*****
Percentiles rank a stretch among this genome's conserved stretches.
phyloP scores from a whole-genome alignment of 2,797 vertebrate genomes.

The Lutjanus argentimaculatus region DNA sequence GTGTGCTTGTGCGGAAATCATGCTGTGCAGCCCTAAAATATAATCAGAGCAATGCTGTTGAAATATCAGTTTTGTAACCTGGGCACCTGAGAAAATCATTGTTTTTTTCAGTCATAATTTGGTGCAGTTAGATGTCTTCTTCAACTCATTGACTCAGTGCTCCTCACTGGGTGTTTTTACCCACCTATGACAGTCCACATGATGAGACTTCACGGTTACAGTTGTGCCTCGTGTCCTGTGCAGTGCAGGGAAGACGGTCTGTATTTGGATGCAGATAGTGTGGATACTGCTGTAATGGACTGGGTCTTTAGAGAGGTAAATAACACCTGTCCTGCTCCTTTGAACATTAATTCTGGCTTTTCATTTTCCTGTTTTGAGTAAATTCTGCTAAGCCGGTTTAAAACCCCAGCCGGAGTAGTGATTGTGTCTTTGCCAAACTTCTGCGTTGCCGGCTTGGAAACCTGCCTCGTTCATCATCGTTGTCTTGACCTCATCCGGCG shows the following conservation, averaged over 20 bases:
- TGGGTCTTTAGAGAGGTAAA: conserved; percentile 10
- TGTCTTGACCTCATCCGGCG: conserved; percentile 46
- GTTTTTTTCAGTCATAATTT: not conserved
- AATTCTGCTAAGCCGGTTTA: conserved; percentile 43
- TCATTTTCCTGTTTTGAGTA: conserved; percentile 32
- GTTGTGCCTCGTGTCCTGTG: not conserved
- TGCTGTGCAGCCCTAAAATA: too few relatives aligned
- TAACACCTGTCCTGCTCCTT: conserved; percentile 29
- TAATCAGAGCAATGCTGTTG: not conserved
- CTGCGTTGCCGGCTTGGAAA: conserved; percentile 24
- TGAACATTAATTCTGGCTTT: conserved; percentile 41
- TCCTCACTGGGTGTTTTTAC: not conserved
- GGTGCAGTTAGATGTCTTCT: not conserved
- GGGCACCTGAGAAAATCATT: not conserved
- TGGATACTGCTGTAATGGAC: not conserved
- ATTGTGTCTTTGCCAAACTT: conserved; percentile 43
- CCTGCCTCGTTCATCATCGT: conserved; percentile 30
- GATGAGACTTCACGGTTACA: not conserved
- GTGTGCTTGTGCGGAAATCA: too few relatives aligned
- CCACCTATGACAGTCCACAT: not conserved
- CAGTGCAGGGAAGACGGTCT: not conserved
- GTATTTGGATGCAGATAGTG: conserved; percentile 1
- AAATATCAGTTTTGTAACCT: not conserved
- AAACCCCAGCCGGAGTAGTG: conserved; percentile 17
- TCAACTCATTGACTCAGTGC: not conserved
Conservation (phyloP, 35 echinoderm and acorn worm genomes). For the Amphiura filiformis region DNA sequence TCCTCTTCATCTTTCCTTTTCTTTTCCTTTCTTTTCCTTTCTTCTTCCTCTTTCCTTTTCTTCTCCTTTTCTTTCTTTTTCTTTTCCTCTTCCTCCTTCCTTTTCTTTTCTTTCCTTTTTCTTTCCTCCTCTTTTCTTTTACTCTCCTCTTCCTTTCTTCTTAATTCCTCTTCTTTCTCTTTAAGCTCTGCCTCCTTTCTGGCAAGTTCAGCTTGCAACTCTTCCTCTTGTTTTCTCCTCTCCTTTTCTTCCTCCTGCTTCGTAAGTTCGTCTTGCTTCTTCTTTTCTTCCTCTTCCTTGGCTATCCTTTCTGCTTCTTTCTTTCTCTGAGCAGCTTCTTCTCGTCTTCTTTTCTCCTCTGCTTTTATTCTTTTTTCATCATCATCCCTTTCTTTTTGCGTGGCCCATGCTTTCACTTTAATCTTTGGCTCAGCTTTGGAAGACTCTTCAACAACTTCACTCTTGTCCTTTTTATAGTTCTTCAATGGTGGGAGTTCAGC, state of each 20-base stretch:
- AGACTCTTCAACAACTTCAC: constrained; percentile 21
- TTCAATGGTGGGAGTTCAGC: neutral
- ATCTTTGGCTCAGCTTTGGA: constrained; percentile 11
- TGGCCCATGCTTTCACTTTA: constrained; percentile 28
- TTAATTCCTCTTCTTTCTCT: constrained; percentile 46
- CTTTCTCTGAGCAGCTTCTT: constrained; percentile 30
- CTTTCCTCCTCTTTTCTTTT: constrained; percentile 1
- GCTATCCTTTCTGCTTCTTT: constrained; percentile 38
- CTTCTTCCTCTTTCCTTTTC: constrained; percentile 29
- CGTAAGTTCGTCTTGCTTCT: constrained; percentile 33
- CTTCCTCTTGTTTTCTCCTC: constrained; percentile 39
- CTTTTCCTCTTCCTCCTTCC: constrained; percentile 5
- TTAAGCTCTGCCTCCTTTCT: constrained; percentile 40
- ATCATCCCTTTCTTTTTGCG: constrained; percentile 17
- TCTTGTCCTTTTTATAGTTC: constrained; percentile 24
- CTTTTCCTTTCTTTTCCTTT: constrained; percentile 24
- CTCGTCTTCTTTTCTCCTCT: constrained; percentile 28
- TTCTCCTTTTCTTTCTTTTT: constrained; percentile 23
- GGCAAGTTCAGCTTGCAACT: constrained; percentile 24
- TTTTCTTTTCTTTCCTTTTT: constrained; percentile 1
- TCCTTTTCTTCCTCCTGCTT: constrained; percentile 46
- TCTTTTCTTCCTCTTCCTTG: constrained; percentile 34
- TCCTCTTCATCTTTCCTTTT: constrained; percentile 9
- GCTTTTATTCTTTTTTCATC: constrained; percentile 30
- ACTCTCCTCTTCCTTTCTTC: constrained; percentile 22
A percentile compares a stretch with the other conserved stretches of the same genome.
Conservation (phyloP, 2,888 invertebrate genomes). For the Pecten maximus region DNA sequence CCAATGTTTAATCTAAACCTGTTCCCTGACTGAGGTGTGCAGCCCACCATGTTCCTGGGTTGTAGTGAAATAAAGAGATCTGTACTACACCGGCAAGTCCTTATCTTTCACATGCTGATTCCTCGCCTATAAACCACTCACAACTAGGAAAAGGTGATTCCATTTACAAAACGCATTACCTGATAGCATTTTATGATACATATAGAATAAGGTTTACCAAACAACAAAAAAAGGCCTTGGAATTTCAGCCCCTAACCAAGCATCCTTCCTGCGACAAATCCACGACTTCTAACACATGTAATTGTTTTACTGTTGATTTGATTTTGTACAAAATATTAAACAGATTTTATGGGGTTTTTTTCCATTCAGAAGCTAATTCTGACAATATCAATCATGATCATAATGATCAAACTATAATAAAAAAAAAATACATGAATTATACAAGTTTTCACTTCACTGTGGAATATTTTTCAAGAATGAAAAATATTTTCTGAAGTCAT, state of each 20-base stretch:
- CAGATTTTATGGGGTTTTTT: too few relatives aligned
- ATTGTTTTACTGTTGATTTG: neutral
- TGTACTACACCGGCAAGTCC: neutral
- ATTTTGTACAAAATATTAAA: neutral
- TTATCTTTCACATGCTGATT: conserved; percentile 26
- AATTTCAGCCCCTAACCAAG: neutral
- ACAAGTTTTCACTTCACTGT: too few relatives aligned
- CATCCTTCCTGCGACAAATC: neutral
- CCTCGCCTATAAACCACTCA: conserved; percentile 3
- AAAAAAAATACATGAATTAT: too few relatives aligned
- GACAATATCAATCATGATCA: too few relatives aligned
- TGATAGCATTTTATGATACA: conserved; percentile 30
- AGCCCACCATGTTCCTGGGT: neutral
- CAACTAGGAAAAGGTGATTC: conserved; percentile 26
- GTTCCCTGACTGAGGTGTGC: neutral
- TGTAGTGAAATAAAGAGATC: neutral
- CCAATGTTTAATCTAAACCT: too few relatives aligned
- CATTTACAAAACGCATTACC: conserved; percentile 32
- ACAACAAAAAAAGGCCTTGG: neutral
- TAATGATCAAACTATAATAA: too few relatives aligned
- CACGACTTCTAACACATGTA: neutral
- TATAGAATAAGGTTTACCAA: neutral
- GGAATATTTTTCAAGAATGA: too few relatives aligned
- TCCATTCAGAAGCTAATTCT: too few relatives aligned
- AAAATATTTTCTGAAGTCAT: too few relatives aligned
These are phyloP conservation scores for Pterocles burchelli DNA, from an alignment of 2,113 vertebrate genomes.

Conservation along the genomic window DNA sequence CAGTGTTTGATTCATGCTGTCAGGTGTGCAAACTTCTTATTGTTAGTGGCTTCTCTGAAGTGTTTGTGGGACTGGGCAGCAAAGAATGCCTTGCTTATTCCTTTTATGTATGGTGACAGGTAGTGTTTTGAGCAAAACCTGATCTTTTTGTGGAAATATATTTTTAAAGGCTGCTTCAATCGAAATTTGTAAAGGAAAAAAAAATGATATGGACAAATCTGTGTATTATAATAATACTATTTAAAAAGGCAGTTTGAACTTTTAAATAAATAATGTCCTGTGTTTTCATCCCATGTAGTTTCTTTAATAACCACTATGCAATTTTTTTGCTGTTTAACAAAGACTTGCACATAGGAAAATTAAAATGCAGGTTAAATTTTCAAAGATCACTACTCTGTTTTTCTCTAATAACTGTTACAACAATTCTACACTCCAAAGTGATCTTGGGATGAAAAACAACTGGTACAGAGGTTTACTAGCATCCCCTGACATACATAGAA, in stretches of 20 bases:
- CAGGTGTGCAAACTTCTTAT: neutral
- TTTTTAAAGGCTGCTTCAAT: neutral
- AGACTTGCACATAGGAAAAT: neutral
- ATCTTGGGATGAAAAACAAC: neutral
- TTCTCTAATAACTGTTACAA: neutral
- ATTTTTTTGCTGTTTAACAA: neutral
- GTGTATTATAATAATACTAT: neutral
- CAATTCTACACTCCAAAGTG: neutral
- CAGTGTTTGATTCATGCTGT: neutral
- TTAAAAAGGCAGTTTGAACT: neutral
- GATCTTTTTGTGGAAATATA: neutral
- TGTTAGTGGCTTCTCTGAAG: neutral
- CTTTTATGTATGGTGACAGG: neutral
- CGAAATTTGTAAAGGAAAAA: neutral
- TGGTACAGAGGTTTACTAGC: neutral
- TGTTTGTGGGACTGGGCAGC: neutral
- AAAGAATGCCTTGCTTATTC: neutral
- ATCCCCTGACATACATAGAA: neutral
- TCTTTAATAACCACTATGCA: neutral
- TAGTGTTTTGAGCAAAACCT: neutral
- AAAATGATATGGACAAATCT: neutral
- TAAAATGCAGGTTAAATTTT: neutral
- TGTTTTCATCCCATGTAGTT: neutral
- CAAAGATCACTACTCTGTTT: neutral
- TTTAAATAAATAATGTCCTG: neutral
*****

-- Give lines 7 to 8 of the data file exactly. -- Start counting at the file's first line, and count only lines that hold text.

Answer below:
- AATTCTGCTAAGCCGGTTTA: conserved; percentile 43
- TCATTTTCCTGTTTTGAGTA: conserved; percentile 32